Hiedeman raises a concern that Hearn is coming to the action merely "to introduce issues into this case that McCormack has no standing to present." Def.'s Opp. at 5. However, courts often permit intervention that raises new issues related and relevant to the action. For example, in Kootenai Tribe of Idaho v. Veneman, C.A., 313 F.3d 1094, 1110 (9th Cir. 2002), the court permitted intervention by environmental groups in an action challenging the U.S. Forest Service's roadless area conservation rule, even though the environmental groups sought to raise defenses the government would not. In fact, this goal of protecting interests otherwise not protected by the parties constitutes the fourth factor of this analysis.

Additionally, while the Court did determine that McCormack has no standing to challenge certain provisions of Idaho's abortion statutes, the Court has not dismissed McCormack's claims with regard to those provisions. In fact, as Hearn notes, McCormack's standing on those issues is currently on appeal. So while McCormack does not currently have standing to challenge certain provisions in her claim, those provisions remain a part of the proceedings, and therefore part of the "subject of the action."

As a health care provider seeking to provide abortions and medication for that purpose, Hearn has an interest in the ability of women in Bannock County to obtain abortions without fear of prosecution by the state, as well as an interest in his own ability to provide abortions to such women without fear of prosecution. These interests are closely related to the issue at the core of the action in this case, namely the disposition of Idaho's abortion laws and the duration of the injunction against the State for prosecution of women and health care providers under those laws. Despite Hearn's reliance on hypothetical, future abortion patients for the protectability of his interest, the Ninth Circuit has held in similar situations that the doctor's interest in "practicing medicine pursuant to his best medical judgment" is implicated by statutes like those at issue here. Planned Parenthood of Idaho, 376 F.3d at 917. Thus, Dr. Hearn has a protectable interest sufficiently related to the issues of this case.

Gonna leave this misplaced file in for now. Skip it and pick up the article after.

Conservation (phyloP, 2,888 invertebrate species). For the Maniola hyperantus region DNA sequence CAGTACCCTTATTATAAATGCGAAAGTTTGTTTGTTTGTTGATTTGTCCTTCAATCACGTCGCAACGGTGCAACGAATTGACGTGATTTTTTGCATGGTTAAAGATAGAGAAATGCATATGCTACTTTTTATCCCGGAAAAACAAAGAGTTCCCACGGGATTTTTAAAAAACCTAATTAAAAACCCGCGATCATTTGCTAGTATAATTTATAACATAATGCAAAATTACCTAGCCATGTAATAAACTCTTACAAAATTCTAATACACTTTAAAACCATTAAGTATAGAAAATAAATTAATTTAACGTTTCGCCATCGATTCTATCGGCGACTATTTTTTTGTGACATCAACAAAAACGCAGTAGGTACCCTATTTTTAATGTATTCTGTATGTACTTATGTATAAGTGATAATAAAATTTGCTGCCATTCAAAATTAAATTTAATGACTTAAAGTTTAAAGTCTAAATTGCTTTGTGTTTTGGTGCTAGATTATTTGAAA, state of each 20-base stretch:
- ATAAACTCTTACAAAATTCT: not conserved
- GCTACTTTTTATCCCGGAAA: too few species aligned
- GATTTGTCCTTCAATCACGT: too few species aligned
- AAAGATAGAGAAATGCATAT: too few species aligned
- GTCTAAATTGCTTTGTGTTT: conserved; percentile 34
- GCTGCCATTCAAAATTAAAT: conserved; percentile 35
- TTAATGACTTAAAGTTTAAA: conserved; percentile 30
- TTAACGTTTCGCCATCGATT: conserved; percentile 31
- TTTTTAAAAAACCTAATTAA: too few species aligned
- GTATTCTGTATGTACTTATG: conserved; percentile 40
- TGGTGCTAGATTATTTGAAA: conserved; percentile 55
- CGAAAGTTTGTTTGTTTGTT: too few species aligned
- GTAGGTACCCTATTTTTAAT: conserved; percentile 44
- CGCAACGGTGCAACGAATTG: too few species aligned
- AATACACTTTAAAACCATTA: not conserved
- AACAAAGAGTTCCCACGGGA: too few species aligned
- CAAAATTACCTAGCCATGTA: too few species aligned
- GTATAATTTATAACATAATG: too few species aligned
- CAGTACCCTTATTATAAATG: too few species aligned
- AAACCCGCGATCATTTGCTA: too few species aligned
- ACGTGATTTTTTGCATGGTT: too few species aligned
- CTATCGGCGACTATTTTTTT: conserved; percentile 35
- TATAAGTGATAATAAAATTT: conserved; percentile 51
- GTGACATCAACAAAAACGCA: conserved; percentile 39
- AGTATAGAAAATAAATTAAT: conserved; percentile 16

3.Impairment of Ability to Protect Interest

This element of the intervention analysis asks whether Dr. Hearn's ability to protect his interests would be impaired or impeded by the disposition of the action. Dr. Hearn argues that if the preliminary injunction is not made permanent, he will be significantly burdened in a practical sense from providing abortions and abortifacients to his patients due to the threat of criminal prosecution for doing so. The result of this case would surely affect both his practice and his pool of patients.

Defendant argues that Dr. Hearn cannot justify intervention based upon interests that the Court has determined McCormack does not have standing to pursue. Hiedeman argues, "no decisions yet to be rendered by the District Court will impair or impede Movant's interests as a physician or the interests of his patients who would receive his physician's care." Def.'s Opp. at 6, Dkt. 45. However, as discussed above, these issues are still "alive" in the case, as they have not been dismissed. Thus, since factors such as criminal prosecution of health care providers for performance of abortions remain to be decided in the case, Hearn's interest in providing abortions for his patients stands to be significantly affected by the outcome of the case.

4.Adequacy of Representation